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A practice based on experience

by
07 November 2014

This common thread runs through variety of faith, says Jill Segger

The Oxford Handbook of Quaker Studies
Stephen W. Angell and Ben Pink Dandelion, editors
OUP £95
(978-0-19-960867-6)
Church Times Bookshop £85.50 (Use code CT463 )

THE Oxford Handbook series is widely acclaimed for the depth of its research and authoritative overview of a wide range of subjects. This volume of Quaker studies is a welcome addition to the literature on the Society of Friends.

The book comprises a series of essays by 42 experts in fields ranging from the historical foundations of Quakerism across the theology and sociology of the movement to its expression in today's world. Each chapter offers suggestions for further reading, and an extensive bibliography is also provided.

Students of the history and sociology of religion in general and of Quakerism in particular will find the gathering of this information into one volume both useful and overdue. Its appeal to the general Quaker reader is less clear, although there will be few among us - whether birthright Friends or "Quakers by convincement" - who will not learn something by browsing this work of reference.

Robynne Rogers Healey's essay on Quietist Quakerism is particularly illuminating. The century that followed the death of George Fox brought the development of attitudes and practices that are widely seen as defining characteristics of the Quaker way of life. The creative tensions of modern Quakerism may perhaps be best understood by reference to this period, during which the original founding zeal of the "enthusiastic" 17th-century Seekers and "Publishers of Truth" evolved into something closer to present-day experience, with its emphasis on the humanitarian work that is an outworking of the Testimonies to peace, equality, simplicity, and truth.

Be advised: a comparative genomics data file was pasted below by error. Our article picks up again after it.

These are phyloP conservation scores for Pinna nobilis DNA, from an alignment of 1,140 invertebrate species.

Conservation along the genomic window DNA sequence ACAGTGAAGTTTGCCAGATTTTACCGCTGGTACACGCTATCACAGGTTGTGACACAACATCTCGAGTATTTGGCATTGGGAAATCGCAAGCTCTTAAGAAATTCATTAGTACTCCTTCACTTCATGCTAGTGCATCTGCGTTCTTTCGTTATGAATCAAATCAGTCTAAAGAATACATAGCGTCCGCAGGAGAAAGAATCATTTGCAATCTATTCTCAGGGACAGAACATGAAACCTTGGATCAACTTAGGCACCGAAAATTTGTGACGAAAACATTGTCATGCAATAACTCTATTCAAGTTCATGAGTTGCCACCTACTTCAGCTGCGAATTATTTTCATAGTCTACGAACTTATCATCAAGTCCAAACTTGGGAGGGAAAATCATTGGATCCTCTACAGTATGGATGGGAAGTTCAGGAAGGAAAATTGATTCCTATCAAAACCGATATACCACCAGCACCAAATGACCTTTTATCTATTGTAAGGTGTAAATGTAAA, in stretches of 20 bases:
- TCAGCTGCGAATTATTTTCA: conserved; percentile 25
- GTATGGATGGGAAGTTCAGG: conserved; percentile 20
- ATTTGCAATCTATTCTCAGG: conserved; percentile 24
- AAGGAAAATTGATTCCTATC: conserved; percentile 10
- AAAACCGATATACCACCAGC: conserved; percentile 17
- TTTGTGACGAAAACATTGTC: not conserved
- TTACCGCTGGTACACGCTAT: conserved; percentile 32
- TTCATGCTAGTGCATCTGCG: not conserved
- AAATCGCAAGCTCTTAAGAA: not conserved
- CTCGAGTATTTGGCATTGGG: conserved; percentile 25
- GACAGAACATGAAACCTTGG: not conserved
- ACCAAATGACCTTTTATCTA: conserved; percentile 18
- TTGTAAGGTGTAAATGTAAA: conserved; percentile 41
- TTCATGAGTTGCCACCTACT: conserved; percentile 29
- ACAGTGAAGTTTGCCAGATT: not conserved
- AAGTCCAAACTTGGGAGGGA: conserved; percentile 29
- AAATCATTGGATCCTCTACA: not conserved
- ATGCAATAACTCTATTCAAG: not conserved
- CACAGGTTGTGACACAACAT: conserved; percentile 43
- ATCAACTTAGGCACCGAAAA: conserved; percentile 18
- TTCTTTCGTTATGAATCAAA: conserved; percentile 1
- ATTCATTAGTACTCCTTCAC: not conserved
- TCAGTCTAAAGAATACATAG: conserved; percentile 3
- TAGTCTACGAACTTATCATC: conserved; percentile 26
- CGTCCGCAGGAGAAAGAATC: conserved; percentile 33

The excellent historical expositions of the development and varied manifestations of what is essentially an experiential rather than a doctrinal faith also serve to remind us that the European tradition is not the only expression of Quaker faith and practice. The more Evangelically inclined "programmed" worship common in some parts of the United States and much of Africa is just as much part of the tradition as are the non-credal ethos and largely silent worship with which more of us are familiar.

There are, unfortunately, several typos, factual errors, and contradictions within the text. The latter probably result from the multi-author format. But it is not unreasonable to expect a higher standard of proof-reading in a work of this importance.

The Oxford Handbook of Quaker Studies should ideally be in the library of every Meeting House. At a price of £95, however, this seems unlikely. If it is to find the readership that it merits beyond the academic world, we must hope that OUP will issue a paperback edition before too long.

Jill Segger is a freelance journalist, and is an associate director of the think tank Ekklesia.

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